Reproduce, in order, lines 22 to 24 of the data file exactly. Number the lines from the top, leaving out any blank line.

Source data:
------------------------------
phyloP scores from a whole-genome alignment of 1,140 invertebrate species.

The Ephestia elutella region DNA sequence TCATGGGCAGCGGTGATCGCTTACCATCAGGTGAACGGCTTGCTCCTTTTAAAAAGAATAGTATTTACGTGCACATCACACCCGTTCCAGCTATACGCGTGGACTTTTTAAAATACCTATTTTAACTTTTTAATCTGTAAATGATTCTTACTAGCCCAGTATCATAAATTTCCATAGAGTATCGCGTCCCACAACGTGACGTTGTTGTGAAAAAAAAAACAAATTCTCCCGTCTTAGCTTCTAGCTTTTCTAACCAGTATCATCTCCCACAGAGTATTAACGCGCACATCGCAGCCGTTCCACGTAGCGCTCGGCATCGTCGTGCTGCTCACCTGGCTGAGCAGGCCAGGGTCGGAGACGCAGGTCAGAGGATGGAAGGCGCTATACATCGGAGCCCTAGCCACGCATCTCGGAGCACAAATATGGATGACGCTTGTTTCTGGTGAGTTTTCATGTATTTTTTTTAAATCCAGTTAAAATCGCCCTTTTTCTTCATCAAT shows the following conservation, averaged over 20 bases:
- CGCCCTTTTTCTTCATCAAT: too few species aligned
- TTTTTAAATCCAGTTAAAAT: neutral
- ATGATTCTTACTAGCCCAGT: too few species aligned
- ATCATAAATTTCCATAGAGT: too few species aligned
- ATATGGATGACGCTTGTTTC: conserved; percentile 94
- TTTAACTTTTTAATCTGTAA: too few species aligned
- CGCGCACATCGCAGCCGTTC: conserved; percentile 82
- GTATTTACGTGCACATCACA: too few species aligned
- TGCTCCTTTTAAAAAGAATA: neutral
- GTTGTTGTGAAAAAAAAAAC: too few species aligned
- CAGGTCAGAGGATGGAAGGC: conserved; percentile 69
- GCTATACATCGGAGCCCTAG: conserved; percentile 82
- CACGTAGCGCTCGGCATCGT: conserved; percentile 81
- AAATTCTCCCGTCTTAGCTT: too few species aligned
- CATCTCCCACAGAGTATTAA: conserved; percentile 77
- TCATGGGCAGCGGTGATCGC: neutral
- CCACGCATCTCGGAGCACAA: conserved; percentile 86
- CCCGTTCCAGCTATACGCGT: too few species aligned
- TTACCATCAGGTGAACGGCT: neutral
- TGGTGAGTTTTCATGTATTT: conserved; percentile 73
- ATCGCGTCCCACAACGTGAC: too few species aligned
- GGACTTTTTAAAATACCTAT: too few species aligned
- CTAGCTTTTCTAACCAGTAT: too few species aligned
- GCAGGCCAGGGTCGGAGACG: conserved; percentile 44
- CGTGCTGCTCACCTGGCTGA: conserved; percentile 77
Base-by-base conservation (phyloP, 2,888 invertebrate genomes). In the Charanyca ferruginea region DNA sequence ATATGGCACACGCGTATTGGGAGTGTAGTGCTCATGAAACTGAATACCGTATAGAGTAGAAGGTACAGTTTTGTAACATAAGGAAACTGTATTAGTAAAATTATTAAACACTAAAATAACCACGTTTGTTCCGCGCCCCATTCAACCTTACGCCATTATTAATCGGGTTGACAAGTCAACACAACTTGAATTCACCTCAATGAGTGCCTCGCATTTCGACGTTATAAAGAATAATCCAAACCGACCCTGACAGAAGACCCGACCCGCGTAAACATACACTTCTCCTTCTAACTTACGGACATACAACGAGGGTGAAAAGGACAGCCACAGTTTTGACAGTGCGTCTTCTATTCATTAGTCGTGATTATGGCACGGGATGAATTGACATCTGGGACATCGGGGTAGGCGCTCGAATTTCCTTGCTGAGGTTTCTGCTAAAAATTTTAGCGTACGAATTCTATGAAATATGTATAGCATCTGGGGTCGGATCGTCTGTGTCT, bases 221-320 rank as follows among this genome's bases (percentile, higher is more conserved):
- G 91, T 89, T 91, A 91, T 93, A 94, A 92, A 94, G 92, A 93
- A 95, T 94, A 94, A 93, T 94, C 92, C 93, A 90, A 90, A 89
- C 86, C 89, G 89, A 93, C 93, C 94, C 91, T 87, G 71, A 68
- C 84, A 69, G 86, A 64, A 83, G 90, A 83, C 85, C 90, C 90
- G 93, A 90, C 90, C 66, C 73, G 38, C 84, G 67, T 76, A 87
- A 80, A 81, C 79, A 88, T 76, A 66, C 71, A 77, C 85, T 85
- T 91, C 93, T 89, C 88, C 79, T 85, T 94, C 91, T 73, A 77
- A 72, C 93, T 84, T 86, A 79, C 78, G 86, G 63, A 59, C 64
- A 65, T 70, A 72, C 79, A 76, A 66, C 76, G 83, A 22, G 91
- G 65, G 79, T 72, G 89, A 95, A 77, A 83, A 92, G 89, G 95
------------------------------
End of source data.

- TGGTGAGTTTTCATGTATTT: conserved; percentile 73
- ATCGCGTCCCACAACGTGAC: too few species aligned
- GGACTTTTTAAAATACCTAT: too few species aligned